In the summer of 2013, Mel Kyle of the hip-hop group The Outfit, TX returned to his native Dallas from Houston, where he and fellow Dallasites Dorian Terrell and JayHawk Walker first started rapping together. The Dallas Mel knew when he was growing up in Pleasant Grove and Mesquite was changing. There were new artists, new venues, and a growing desire to showcase local talent. Dallas, unlike other Southern cities, such as Houston and Atlanta, has never had a nationally definable hip-hop scene.
Since moving back, The Outfit, TX has made it their mission to change that. While they have garnered a lot of attention for their own music—MTV called them “the best rap group you’re not talking about (yet),” Spin named them a best new artist in May 2014—success for The Outfit, TX is tied to the dream of finally breaking out their city.
Dallas has had no shortage of notable rappers, from The D.O.C. to Dorrough to Lil’ Will, whose “My Dougie” was out ahead of the national dance phenomenon. Why do you think the city’s scene doesn’t have the same identity as an Atlanta or a Houston? I don’t know how to explain that shit. In Dallas, we got that pride. And our pride is equivalent to L.A., or Atlanta, or a New Orleans, or a New York. We don’t play about our Cowboys, about our hoods. And we had rappers, like Tum Tum, Big Tuck, and even the Dougie stuff. People were coming down here for different events. They knew what we had. But then they leave, and it is like the best-kept secret.
Having worked in both Dallas and Houston, what is one of the biggest things that Houston has that Dallas lacks in terms of the music scene? Colleges. The college kids. In Dallas, there are UNT, TWU, and [Texas A&M] Commerce—and you have El Centro and the jucos. Houston is a college city. You have Prairie View, Rice, U of H, TSU. All these colleges feed into Houston. L.A. is a college city, Chicago, Atlanta. All the cities have hip-hop and music infrastructure. Dallas is not built like that. It is both a pro and a con.
When you moved back to Dallas, what was your strategy for building a scene? We need to be working together right now. That’s our mentality. The problem is Dallas is too scattered. We are not in a place where we can compete with each other. All the materials were lying on the ground. We’ve just got to build the actual structure.
What do you mean by structure? There is no downtown yet. You have to have a city square to make a city. It doesn’t make sense when all the materials are right here. We could have one of the best downtowns in the country.
Do you mean a figurative downtown or an actual physical space to congregate, a way for the scene to map itself? I think both—it is tangible and it is figurative. Figuratively, we need those large structures called “superstars.” We need the Bank of America building, that icon. Atlanta wouldn’t be where it is without TLC, OutKast, Gucci Mane, T.I. They had the superstars to set a real precedent. Dallas hasn’t had any icons.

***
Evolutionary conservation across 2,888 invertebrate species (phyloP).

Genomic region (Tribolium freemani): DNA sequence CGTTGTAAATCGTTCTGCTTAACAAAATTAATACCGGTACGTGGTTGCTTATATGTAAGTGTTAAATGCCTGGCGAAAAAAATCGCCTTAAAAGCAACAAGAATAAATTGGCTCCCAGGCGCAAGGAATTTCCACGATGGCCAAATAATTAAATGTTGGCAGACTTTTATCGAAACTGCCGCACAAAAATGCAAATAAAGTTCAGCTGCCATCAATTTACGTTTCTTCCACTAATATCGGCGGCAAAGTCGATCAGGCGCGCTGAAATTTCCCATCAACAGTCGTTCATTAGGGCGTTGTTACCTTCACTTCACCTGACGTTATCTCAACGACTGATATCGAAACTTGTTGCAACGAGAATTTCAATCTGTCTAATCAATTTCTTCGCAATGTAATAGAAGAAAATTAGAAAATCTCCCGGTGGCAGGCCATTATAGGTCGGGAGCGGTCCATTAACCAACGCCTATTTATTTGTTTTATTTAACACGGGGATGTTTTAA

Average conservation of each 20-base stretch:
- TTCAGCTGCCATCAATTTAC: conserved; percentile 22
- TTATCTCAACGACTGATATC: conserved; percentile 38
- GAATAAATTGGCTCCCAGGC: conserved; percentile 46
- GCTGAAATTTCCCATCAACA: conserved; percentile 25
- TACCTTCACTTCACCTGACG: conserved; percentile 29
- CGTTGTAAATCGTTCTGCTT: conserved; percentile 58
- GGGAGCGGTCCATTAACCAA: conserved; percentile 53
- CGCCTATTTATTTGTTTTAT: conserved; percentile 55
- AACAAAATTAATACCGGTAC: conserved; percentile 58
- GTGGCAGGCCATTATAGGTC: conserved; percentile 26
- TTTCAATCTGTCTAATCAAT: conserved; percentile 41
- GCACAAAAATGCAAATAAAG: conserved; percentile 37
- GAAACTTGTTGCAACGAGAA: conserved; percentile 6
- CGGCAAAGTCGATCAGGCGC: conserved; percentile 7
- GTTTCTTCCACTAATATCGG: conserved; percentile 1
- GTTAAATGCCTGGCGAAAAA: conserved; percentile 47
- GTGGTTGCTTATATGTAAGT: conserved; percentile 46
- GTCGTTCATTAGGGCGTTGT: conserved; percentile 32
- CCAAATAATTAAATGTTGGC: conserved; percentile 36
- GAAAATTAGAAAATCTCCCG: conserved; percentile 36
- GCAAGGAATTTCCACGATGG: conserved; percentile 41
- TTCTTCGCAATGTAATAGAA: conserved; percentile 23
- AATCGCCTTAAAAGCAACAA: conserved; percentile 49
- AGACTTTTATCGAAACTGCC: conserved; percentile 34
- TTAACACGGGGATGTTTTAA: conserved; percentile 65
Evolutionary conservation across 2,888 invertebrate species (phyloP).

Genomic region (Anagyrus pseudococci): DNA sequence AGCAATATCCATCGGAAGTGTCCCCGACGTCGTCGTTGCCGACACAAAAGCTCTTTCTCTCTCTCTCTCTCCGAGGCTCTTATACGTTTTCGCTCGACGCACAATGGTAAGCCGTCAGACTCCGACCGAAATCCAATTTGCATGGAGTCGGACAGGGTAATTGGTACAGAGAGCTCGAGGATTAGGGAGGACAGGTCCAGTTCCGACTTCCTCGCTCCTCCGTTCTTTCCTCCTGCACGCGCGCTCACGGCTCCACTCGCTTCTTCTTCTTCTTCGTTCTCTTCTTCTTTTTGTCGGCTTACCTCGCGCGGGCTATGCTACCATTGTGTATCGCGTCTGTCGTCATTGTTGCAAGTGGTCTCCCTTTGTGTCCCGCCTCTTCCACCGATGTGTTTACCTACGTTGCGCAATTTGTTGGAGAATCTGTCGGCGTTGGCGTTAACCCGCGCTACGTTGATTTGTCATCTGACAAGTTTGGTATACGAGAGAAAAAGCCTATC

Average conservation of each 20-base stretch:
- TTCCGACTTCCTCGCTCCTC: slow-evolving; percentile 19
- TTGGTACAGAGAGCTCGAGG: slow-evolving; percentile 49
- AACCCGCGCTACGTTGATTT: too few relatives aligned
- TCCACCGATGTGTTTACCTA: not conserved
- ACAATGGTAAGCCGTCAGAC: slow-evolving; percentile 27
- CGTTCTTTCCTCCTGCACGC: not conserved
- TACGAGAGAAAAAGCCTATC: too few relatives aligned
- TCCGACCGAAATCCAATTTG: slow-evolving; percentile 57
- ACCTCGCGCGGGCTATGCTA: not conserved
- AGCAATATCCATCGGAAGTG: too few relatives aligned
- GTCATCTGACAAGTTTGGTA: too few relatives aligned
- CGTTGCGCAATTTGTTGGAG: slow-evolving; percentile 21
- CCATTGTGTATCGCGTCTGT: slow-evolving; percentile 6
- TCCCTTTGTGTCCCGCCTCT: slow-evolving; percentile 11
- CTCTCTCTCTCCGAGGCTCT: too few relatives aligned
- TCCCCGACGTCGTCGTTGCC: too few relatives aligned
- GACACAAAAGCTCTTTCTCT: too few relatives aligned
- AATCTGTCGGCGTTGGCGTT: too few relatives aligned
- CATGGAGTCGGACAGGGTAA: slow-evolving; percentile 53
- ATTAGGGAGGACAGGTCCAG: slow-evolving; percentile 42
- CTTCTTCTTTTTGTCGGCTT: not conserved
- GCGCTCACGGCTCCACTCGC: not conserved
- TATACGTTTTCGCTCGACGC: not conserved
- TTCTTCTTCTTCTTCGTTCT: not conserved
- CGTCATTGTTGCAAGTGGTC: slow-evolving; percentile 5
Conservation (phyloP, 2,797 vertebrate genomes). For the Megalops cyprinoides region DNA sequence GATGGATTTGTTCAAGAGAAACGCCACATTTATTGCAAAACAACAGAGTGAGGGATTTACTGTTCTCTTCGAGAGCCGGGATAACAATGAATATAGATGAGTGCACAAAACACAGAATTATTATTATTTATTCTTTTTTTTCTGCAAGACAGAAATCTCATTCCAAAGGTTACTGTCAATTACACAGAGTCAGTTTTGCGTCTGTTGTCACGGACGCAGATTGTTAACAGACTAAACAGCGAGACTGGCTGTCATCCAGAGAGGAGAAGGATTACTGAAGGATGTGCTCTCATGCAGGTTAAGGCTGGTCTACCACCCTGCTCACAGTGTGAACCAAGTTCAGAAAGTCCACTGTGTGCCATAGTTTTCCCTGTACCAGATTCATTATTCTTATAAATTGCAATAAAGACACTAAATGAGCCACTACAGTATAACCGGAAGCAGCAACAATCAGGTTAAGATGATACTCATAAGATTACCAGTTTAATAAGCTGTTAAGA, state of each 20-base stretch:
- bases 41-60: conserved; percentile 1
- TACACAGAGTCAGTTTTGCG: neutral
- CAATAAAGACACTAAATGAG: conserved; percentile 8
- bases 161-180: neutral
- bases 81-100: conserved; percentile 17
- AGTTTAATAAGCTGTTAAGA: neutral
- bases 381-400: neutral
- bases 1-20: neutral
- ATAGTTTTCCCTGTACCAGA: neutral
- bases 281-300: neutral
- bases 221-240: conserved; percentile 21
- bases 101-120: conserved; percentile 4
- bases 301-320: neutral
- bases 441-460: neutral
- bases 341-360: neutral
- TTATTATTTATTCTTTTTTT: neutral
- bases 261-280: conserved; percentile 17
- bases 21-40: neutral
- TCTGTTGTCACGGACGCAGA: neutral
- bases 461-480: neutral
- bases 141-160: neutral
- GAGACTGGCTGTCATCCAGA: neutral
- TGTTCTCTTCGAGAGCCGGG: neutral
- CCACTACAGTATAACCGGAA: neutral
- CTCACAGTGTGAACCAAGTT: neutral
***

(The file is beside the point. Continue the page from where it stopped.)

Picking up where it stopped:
Isn’t there a chicken-and-egg problem there? Artists become superstars, in part, when they come out of an established scene with an identity. It’s symbiotic. I don’t think we’ve had any iconic moments in hip-hop yet that haven’t been a part or attached to the wave of a city, of a novel identity. A lot of singular shit happens all the time, but it doesn’t resonate because it is singular. It stands alone. In a city, you have to move together. It’s like Coo Coo Cal. Do you remember Coo Coo Cal?
No. My point exactly. So Coo Coo Cal had a song called “My Projects,” and it was tight. He’s from Milwaukee. Do you know any other rappers from Milwaukee?
I don’t. So imagine if there were six others, and they all had songs. It would be on the map. That’s where we are. Dallas is on the map, but it is not like completely colored in yet. It is a sketch. But Dallas should be one of the biggest cities on that bitch, because we have seen for the last five or six years a lot of our cultural pieces getting appropriated by other people, from the hair dye, to the Dougie, to the “bro” slang, to the hair styles, to the soundscape. Being born and raised here, I know the beauty that Dallas is—the beautiful struggle. But at the same time, I’m tired of it. It doesn’t make sense that we don’t have a presence or a legacy in hip-hop.
Why do you feel like you have a responsibility to make Dallas break as a hip-hop city? That’s the thing about Dallasites. We just want to see the city win. It might seem crazy. But you have to understand: hip-hop music is our existence. It is our soundtrack. Hip-hop is how we exist, if that makes any sense. Hip-hop is one of those special circumstances. Take jazz. You don’t listen to Dizzy Gillespie and feel like you know New Orleans. Or rock. You don’t listen to Chili Peppers and feel like you know California. But if you don’t know L.A., didn’t grow up in L.A., you know L.A. per Snoop Dogg, per Dr. Dre, per N.W.A. And you know Atlanta per Lil Jon and T.I. and trap. You know Houston per DJ Screw.
What is it about hip-hop? The soundscape, the slang, the vernacular, the stories. And Dallas is one of those places. Hip-hop is our medium.
A version of this Q&A appears in the December issue of D Magazine.